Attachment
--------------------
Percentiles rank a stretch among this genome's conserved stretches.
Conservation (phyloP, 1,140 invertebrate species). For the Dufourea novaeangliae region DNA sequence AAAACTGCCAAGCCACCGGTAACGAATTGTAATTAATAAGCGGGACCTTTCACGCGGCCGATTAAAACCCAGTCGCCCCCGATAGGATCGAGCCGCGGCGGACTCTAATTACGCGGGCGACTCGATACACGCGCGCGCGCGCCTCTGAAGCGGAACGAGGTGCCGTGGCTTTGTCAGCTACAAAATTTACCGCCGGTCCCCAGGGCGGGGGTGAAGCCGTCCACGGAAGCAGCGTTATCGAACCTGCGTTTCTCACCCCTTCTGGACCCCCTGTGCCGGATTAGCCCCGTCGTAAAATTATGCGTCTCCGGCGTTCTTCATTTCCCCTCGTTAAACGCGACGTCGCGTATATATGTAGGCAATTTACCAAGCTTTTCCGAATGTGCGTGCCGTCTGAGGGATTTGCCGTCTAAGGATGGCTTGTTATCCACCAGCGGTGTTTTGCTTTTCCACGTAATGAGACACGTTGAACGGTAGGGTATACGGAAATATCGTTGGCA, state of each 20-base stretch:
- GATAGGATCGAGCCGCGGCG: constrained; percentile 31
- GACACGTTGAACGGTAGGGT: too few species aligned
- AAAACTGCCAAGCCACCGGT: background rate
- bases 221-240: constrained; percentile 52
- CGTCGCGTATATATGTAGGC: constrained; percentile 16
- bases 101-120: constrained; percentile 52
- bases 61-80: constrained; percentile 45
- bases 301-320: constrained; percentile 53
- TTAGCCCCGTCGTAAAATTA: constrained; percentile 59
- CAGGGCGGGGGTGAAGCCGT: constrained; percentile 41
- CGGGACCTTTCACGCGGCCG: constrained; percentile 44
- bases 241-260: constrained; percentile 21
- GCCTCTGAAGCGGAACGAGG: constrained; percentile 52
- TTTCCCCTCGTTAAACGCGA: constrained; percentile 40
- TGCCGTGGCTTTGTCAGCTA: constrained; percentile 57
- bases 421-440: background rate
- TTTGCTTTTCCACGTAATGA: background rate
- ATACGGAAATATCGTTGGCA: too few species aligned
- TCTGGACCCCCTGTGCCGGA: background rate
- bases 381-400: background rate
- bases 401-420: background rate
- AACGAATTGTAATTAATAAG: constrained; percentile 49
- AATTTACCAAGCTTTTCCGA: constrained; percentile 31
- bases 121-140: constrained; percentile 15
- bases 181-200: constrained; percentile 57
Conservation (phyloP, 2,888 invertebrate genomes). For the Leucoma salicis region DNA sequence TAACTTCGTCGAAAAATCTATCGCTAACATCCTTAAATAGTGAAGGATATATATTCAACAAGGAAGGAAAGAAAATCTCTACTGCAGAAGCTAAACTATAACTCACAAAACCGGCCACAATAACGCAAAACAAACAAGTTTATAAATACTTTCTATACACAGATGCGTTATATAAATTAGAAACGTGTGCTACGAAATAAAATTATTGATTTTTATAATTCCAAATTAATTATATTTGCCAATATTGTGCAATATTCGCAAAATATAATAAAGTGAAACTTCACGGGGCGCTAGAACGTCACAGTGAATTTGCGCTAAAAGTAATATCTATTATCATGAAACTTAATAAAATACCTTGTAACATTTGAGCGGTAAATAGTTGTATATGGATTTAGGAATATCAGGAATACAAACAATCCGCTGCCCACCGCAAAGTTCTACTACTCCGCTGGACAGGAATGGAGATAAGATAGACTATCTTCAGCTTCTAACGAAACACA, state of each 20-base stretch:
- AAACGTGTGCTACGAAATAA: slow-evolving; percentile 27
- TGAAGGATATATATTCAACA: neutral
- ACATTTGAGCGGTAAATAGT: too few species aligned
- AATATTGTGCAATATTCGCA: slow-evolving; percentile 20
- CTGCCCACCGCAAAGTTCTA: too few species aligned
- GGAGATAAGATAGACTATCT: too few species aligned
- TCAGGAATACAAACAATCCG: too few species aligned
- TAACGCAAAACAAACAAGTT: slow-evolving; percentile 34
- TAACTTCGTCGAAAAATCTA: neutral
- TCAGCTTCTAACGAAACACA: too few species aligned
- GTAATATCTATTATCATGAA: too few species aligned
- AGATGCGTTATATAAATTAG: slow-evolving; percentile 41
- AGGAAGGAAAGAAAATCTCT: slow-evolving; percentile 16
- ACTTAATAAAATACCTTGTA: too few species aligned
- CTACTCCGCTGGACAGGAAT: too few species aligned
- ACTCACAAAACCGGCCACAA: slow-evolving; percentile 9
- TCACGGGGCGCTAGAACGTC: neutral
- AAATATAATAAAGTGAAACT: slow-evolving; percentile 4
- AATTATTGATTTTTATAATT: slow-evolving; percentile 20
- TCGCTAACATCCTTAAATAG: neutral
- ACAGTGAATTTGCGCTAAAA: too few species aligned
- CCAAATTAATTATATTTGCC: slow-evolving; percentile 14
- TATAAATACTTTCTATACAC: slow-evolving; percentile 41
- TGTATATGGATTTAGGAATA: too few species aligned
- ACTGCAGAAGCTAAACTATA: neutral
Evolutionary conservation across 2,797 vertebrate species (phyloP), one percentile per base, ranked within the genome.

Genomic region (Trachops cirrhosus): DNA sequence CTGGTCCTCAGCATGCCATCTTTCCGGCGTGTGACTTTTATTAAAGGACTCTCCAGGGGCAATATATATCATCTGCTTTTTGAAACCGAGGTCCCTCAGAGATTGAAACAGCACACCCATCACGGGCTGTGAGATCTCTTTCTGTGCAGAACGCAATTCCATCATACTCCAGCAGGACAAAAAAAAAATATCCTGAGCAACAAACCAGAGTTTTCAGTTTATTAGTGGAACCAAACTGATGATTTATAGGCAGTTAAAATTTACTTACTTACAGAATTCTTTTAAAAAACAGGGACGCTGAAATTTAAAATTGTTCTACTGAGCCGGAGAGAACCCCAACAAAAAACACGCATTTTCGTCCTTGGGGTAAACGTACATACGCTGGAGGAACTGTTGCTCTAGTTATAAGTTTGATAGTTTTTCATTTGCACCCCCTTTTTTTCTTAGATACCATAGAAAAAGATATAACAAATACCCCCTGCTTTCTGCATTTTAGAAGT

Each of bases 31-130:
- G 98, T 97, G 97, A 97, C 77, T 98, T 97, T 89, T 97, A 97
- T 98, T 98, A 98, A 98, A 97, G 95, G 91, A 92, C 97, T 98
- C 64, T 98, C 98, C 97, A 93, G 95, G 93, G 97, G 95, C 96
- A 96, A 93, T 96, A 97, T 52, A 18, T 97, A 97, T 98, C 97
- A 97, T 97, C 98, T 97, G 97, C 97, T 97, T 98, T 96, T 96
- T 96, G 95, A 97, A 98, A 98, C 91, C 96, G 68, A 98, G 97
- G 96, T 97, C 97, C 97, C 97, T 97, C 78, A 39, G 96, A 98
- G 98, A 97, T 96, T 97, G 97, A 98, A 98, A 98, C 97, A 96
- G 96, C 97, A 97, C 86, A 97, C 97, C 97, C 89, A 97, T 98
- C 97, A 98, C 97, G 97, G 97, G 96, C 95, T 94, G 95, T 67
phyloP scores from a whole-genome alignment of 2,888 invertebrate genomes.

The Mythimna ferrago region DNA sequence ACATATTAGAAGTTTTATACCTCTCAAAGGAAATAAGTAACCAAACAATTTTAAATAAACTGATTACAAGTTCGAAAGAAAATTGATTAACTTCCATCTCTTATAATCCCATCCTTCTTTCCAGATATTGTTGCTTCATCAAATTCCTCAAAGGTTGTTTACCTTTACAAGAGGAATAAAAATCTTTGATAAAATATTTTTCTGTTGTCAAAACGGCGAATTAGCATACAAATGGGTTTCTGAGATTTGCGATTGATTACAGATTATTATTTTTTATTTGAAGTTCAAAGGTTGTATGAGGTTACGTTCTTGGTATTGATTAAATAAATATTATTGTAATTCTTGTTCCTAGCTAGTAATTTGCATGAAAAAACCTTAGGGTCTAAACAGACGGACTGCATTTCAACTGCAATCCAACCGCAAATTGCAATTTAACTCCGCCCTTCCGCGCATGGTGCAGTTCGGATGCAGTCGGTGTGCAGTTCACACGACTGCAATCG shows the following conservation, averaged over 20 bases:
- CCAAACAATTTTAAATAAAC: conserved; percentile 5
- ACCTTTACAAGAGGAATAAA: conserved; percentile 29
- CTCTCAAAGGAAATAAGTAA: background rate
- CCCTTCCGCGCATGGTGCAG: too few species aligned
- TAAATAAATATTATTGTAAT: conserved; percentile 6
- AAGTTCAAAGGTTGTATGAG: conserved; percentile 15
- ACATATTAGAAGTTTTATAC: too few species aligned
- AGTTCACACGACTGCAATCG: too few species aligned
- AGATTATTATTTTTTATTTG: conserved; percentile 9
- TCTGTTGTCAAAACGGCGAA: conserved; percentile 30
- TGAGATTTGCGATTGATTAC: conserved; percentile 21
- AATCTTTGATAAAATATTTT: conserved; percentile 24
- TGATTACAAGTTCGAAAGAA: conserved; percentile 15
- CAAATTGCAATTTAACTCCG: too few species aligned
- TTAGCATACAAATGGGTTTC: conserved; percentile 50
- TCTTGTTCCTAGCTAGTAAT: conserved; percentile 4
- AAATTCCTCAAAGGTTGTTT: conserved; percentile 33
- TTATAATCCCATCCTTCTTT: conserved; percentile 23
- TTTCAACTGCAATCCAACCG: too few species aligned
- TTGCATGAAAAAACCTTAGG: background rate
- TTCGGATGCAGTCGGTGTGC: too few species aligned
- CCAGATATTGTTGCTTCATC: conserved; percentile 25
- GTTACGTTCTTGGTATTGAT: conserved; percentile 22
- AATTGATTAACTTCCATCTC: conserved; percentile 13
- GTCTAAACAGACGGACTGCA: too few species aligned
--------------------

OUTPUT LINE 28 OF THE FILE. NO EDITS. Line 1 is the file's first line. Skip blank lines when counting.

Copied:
Conservation (phyloP, 2,888 invertebrate genomes). For the Leucoma salicis region DNA sequence TAACTTCGTCGAAAAATCTATCGCTAACATCCTTAAATAGTGAAGGATATATATTCAACAAGGAAGGAAAGAAAATCTCTACTGCAGAAGCTAAACTATAACTCACAAAACCGGCCACAATAACGCAAAACAAACAAGTTTATAAATACTTTCTATACACAGATGCGTTATATAAATTAGAAACGTGTGCTACGAAATAAAATTATTGATTTTTATAATTCCAAATTAATTATATTTGCCAATATTGTGCAATATTCGCAAAATATAATAAAGTGAAACTTCACGGGGCGCTAGAACGTCACAGTGAATTTGCGCTAAAAGTAATATCTATTATCATGAAACTTAATAAAATACCTTGTAACATTTGAGCGGTAAATAGTTGTATATGGATTTAGGAATATCAGGAATACAAACAATCCGCTGCCCACCGCAAAGTTCTACTACTCCGCTGGACAGGAATGGAGATAAGATAGACTATCTTCAGCTTCTAACGAAACACA, state of each 20-base stretch: